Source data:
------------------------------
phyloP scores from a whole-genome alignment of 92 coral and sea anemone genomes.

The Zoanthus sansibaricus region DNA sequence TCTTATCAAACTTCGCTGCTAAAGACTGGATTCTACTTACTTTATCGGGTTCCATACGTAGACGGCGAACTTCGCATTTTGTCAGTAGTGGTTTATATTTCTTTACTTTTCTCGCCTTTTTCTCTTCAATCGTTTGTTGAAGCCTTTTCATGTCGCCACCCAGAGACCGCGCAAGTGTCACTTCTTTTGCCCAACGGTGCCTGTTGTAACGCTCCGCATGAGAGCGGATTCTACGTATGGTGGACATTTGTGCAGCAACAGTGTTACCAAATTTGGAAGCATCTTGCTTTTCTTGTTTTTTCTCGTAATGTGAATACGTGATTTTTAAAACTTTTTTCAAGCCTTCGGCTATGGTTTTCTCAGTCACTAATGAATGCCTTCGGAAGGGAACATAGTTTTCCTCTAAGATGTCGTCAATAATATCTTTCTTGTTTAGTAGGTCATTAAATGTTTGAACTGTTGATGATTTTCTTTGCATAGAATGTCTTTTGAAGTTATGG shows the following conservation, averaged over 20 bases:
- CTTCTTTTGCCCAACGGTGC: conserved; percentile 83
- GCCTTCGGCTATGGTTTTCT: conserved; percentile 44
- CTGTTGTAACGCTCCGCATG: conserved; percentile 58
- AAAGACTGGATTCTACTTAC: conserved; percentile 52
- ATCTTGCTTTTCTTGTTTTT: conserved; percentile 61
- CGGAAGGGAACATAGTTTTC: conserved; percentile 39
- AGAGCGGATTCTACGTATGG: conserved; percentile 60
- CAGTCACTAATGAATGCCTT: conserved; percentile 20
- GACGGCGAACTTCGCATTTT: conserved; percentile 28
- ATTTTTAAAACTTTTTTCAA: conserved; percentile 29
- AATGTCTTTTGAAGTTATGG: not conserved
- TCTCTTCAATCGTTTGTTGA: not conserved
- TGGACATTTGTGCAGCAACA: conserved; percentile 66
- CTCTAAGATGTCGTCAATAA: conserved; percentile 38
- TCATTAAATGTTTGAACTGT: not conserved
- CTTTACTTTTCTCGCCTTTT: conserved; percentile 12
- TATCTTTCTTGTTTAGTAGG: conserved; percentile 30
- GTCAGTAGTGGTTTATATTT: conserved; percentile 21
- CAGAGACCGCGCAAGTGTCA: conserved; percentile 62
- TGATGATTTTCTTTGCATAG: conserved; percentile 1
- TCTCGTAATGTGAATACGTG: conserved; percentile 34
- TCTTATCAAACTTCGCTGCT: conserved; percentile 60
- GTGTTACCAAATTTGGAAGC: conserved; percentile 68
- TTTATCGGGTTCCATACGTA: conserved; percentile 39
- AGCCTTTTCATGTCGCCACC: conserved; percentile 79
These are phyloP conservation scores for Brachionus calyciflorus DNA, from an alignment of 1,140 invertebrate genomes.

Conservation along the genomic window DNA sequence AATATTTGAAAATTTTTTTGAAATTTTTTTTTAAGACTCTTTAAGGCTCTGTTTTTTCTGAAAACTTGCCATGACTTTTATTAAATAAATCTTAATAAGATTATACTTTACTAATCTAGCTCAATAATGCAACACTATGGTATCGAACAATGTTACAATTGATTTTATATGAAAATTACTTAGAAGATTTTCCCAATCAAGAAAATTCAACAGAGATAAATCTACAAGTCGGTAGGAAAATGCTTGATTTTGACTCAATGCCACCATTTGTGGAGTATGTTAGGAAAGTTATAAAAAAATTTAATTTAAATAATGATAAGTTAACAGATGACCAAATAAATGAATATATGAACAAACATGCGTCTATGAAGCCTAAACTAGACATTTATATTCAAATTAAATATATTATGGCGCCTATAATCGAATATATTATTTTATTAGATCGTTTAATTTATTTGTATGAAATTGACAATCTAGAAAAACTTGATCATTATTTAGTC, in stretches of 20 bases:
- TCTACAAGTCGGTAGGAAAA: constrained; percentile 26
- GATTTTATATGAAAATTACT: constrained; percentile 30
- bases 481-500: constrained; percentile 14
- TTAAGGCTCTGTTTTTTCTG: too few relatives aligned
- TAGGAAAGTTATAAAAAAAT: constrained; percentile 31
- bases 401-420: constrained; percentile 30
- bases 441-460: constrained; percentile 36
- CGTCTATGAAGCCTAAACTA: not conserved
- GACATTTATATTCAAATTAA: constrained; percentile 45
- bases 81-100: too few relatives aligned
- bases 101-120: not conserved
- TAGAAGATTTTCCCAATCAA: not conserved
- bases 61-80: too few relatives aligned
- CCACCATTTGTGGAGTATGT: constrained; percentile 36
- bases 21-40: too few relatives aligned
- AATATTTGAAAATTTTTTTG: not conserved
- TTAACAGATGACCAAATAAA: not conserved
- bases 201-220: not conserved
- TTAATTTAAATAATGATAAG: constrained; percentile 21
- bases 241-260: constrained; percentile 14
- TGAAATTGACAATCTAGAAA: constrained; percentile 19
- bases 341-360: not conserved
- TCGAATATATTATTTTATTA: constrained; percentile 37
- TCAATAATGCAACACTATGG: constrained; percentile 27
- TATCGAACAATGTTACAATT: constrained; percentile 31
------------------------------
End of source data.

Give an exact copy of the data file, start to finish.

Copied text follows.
phyloP scores from a whole-genome alignment of 92 coral and sea anemone genomes.

The Zoanthus sansibaricus region DNA sequence TCTTATCAAACTTCGCTGCTAAAGACTGGATTCTACTTACTTTATCGGGTTCCATACGTAGACGGCGAACTTCGCATTTTGTCAGTAGTGGTTTATATTTCTTTACTTTTCTCGCCTTTTTCTCTTCAATCGTTTGTTGAAGCCTTTTCATGTCGCCACCCAGAGACCGCGCAAGTGTCACTTCTTTTGCCCAACGGTGCCTGTTGTAACGCTCCGCATGAGAGCGGATTCTACGTATGGTGGACATTTGTGCAGCAACAGTGTTACCAAATTTGGAAGCATCTTGCTTTTCTTGTTTTTTCTCGTAATGTGAATACGTGATTTTTAAAACTTTTTTCAAGCCTTCGGCTATGGTTTTCTCAGTCACTAATGAATGCCTTCGGAAGGGAACATAGTTTTCCTCTAAGATGTCGTCAATAATATCTTTCTTGTTTAGTAGGTCATTAAATGTTTGAACTGTTGATGATTTTCTTTGCATAGAATGTCTTTTGAAGTTATGG shows the following conservation, averaged over 20 bases:
- CTTCTTTTGCCCAACGGTGC: conserved; percentile 83
- GCCTTCGGCTATGGTTTTCT: conserved; percentile 44
- CTGTTGTAACGCTCCGCATG: conserved; percentile 58
- AAAGACTGGATTCTACTTAC: conserved; percentile 52
- ATCTTGCTTTTCTTGTTTTT: conserved; percentile 61
- CGGAAGGGAACATAGTTTTC: conserved; percentile 39
- AGAGCGGATTCTACGTATGG: conserved; percentile 60
- CAGTCACTAATGAATGCCTT: conserved; percentile 20
- GACGGCGAACTTCGCATTTT: conserved; percentile 28
- ATTTTTAAAACTTTTTTCAA: conserved; percentile 29
- AATGTCTTTTGAAGTTATGG: not conserved
- TCTCTTCAATCGTTTGTTGA: not conserved
- TGGACATTTGTGCAGCAACA: conserved; percentile 66
- CTCTAAGATGTCGTCAATAA: conserved; percentile 38
- TCATTAAATGTTTGAACTGT: not conserved
- CTTTACTTTTCTCGCCTTTT: conserved; percentile 12
- TATCTTTCTTGTTTAGTAGG: conserved; percentile 30
- GTCAGTAGTGGTTTATATTT: conserved; percentile 21
- CAGAGACCGCGCAAGTGTCA: conserved; percentile 62
- TGATGATTTTCTTTGCATAG: conserved; percentile 1
- TCTCGTAATGTGAATACGTG: conserved; percentile 34
- TCTTATCAAACTTCGCTGCT: conserved; percentile 60
- GTGTTACCAAATTTGGAAGC: conserved; percentile 68
- TTTATCGGGTTCCATACGTA: conserved; percentile 39
- AGCCTTTTCATGTCGCCACC: conserved; percentile 79
These are phyloP conservation scores for Brachionus calyciflorus DNA, from an alignment of 1,140 invertebrate genomes.

Conservation along the genomic window DNA sequence AATATTTGAAAATTTTTTTGAAATTTTTTTTTAAGACTCTTTAAGGCTCTGTTTTTTCTGAAAACTTGCCATGACTTTTATTAAATAAATCTTAATAAGATTATACTTTACTAATCTAGCTCAATAATGCAACACTATGGTATCGAACAATGTTACAATTGATTTTATATGAAAATTACTTAGAAGATTTTCCCAATCAAGAAAATTCAACAGAGATAAATCTACAAGTCGGTAGGAAAATGCTTGATTTTGACTCAATGCCACCATTTGTGGAGTATGTTAGGAAAGTTATAAAAAAATTTAATTTAAATAATGATAAGTTAACAGATGACCAAATAAATGAATATATGAACAAACATGCGTCTATGAAGCCTAAACTAGACATTTATATTCAAATTAAATATATTATGGCGCCTATAATCGAATATATTATTTTATTAGATCGTTTAATTTATTTGTATGAAATTGACAATCTAGAAAAACTTGATCATTATTTAGTC, in stretches of 20 bases:
- TCTACAAGTCGGTAGGAAAA: constrained; percentile 26
- GATTTTATATGAAAATTACT: constrained; percentile 30
- bases 481-500: constrained; percentile 14
- TTAAGGCTCTGTTTTTTCTG: too few relatives aligned
- TAGGAAAGTTATAAAAAAAT: constrained; percentile 31
- bases 401-420: constrained; percentile 30
- bases 441-460: constrained; percentile 36
- CGTCTATGAAGCCTAAACTA: not conserved
- GACATTTATATTCAAATTAA: constrained; percentile 45
- bases 81-100: too few relatives aligned
- bases 101-120: not conserved
- TAGAAGATTTTCCCAATCAA: not conserved
- bases 61-80: too few relatives aligned
- CCACCATTTGTGGAGTATGT: constrained; percentile 36
- bases 21-40: too few relatives aligned
- AATATTTGAAAATTTTTTTG: not conserved
- TTAACAGATGACCAAATAAA: not conserved
- bases 201-220: not conserved
- TTAATTTAAATAATGATAAG: constrained; percentile 21
- bases 241-260: constrained; percentile 14
- TGAAATTGACAATCTAGAAA: constrained; percentile 19
- bases 341-360: not conserved
- TCGAATATATTATTTTATTA: constrained; percentile 37
- TCAATAATGCAACACTATGG: constrained; percentile 27
- TATCGAACAATGTTACAATT: constrained; percentile 31